Fernando Rodney, Nate Robertson, and Carlos Guillen. Each of those Tigers started their tenure in 2003, except Guillen who
was signed on January 8, 2004. To be fair to Inge, he was more up than down during ’01-’03 seasons until his final
call up in August of 2003.
Listed below are the most senior players on each team followed by the rest of the players with more than five years
of tenure on that team. Rehab assignments are overlooked as tenure breakers. The team leaders are listed first with the other
five plus year players indented.
Tenured Leaders By Team
(including others with more than 5 years seniority):
Pos. Player Team start of tenure
Jones Atlanta 9/11/93
Wakefield Boston 5/27/95
C Jason Varitek Boston 9/24/97
DH David Ortiz Boston 2003
RP Mariano Rivera N. Y. Yankees 5/23/95
SS Derek Jeter N. Y. Yankees 1996
Posada N. Y. Yankees
Matsui N. Y. Yankees 2003
Rodriguez N. Y. Yankees 2004
1B Todd Helton
3B Eric Chavez Oakland
Ellis Oakland 6/07/02
Crosby Oakland 9/02/03
1B Paul Konerko
P Mark Buehrle
Chicago W.S. 2000
OF-1B Lance Berkman Houston 4/30/00
P Roy Oswalt Houston 5/06/01
OF-SS-3B Melvin Mora Baltimore 7/28/00
2B Brian Roberts Baltimore 5/21/03
OF Ichiro Suzuki Seattle 2001
1B Albert Pujols St. Louis
C Yadier Molina St. Louis 6/03/04
SS Jimmy Rollins Philadelphia 2001
RP Ryan Madson Philadelphia 4/10/04
2B Chase Utley Philadelphia 5/08/04
2B-SS-3B Mike Young
P Jake Westbrook Cleveland 5/30/01
C Victor Martinez Cleveland
DH Travis Hafner Cleveland 7/12/03
P Cliff Lee Cleveland 8/16/03
SS Jack Wilson Pittsburgh 6/12/01
SP Roy Halladay Toronto 7/02/01
CF Vernon Wells Toronto 8/26/01
OF Alex Rios Toronto 5/27/04
LF Carl Crawford Tampa
Zambrano Chicago Cubs 4/11/02
3B Aramis Ramirez Chicago Cubs 7/23/03
SP Jake Peavy San Diego 6/22/02
RF Brian Giles San Diego
SP Jeremy Bonderman Detroit 2003
Rodney Detroit 6/23/03
C-3B-OF Brandon Inge Detroit 8/07/03
Robertson Detroit 8/18/03
SS-1B-3B Carlos Guillen
SP Brandon Webb Arizona
SS Jose Reyes N. Y. Mets 6/10/03
IF-OF Bill Hall Milwaukee
SP Aaron Harang Cincinnati
2B-3B-OF Michael Cuddyer
RP Joe Nathan Minnesota 2004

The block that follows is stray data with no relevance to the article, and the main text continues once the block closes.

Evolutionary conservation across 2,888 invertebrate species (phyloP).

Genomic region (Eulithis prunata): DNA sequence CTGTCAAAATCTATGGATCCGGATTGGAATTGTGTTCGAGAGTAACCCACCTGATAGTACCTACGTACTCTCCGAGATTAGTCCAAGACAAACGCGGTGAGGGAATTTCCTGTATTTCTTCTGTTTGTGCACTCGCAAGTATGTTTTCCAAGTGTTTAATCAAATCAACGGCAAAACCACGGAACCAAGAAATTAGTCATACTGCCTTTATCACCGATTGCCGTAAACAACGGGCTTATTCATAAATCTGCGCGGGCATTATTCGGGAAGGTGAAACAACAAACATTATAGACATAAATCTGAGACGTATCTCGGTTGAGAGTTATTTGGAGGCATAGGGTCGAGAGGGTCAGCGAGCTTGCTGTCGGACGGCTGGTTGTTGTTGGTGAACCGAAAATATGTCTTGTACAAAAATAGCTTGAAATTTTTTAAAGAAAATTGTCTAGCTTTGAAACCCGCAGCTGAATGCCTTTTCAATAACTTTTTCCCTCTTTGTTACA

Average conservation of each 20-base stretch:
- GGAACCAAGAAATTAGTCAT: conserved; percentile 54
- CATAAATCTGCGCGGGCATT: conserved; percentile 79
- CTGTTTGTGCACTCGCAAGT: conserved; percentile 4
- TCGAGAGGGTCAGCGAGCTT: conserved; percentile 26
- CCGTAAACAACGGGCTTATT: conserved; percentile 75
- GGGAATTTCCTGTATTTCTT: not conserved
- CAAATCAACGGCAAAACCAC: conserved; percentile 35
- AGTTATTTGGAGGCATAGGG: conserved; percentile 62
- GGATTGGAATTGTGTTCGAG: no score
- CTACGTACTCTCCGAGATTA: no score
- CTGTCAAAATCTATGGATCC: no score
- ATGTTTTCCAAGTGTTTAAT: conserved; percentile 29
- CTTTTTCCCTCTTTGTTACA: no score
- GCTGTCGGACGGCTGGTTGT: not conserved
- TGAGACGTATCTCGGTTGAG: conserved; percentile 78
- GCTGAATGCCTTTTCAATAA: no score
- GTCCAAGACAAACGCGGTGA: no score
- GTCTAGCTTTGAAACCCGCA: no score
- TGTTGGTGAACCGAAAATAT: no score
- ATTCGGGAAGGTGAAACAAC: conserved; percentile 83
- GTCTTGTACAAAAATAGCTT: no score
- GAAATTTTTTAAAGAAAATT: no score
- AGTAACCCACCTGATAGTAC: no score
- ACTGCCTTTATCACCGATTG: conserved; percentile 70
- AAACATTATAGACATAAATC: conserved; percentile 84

C John Buck Kansas City
Frank Francisco arguably could have been listed as he was called up after 15 relief appearances
in 2004, missed most of 2005, and spent 17 Minor League G of ‘06 gearing back up towards Texas. That is longer than
a normal rehab assignment.
David Wright will be past 5 years as the Mets’ thirdbaseman near mid-season.
Ryan Howard will pass 5 years of tenure by September.
Justin Morneau and Joe Mauer will also be 5+ men by year’s end.
Only if Pierzynski and Dye return to the White Sox next year, will they past the 5 year
Scott Downs will be a fiver, if he returns to Toronto
next year. How many relievers are on this list? Four: Rivera, Rodney, Nathan, and Madson. That is less than 8% of the players
on this list, while relievers make up over 28% of the players in Major League Baseball. Clearly, relievers do not last as
long as other players. That’s what makes Hoffman and Rivera’s length of service and consistency even more remarkable.
Victor Martinez, Travis Hafner, and Cliff Lee each had their final call-up a month apart
from each other in the middle of 2003. Jhonny Peralta and Grady Sizemore had their final call-ups a year later.
Zach Greinke was a star in the Royals rotation shortly before John Buck was called up.
However, he spent most of 2006 in the minors getting his mental game together.
Other Team Leaders in Seniority
Pos. Player Team start of tenure
RF Randy Winn San Francisco
SP Matt Cain
San Francisco 8/29/05
RF Jeremy Hermida Florida 8/31/05
3B Ryan Zimmerman
C Russel Martin
RP Jonathan Broxton L.A. Dodgers 7/29/06
Robbie Thompson was the Giants’ outstanding second-baseman from 1986 through
1993. Jeff Kent starred there from 1995 through 2002. Ray Durham seemed ageless there (’03 – ’08). Now,
let’s see how long the Emmanuel Burriss tenure lasts.
No former Expos remain on the Nationals’ roster.
All three 5 year tenures from the ‘08 Dodger ended this winter: Jeff Kent, Brad Penny, and Derek Lowe.
Chad Billingsley’s tenure is only about two months behind Martin’s and Broxton’s.
Coming soon: the longest tenured players of all-time.